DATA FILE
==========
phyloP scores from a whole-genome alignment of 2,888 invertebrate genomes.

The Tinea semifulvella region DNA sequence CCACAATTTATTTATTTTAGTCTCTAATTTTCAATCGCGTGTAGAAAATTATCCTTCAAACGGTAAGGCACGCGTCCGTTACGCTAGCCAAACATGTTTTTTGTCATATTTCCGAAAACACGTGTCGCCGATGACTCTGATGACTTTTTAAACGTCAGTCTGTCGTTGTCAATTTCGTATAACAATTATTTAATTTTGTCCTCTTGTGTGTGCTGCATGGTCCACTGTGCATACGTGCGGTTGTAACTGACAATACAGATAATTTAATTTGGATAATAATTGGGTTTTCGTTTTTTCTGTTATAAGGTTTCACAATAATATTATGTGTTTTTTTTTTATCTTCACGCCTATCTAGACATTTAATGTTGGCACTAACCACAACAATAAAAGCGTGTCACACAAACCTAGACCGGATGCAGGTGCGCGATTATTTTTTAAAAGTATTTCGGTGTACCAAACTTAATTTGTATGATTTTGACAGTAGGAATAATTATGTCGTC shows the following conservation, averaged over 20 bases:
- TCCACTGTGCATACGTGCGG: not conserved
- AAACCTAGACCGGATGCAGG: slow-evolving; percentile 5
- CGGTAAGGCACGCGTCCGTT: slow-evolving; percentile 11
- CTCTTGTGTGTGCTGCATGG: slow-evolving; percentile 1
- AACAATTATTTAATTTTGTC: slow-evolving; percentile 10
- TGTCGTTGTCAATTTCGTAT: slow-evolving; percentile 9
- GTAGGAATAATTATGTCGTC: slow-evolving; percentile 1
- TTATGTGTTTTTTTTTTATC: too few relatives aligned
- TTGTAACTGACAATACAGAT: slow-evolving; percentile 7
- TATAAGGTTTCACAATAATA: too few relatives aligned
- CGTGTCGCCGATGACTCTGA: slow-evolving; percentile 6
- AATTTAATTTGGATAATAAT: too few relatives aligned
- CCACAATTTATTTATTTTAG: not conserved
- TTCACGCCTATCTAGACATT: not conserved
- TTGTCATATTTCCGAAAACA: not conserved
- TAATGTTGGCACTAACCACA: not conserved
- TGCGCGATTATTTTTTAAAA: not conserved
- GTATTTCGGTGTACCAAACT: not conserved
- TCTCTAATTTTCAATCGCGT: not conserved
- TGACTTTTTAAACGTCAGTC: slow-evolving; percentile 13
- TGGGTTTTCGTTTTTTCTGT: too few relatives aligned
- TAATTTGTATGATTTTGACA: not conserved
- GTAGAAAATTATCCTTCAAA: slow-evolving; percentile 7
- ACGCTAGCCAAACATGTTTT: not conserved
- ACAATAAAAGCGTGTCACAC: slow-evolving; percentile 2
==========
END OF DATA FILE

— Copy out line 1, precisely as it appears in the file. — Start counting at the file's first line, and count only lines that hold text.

phyloP scores from a whole-genome alignment of 2,888 invertebrate genomes.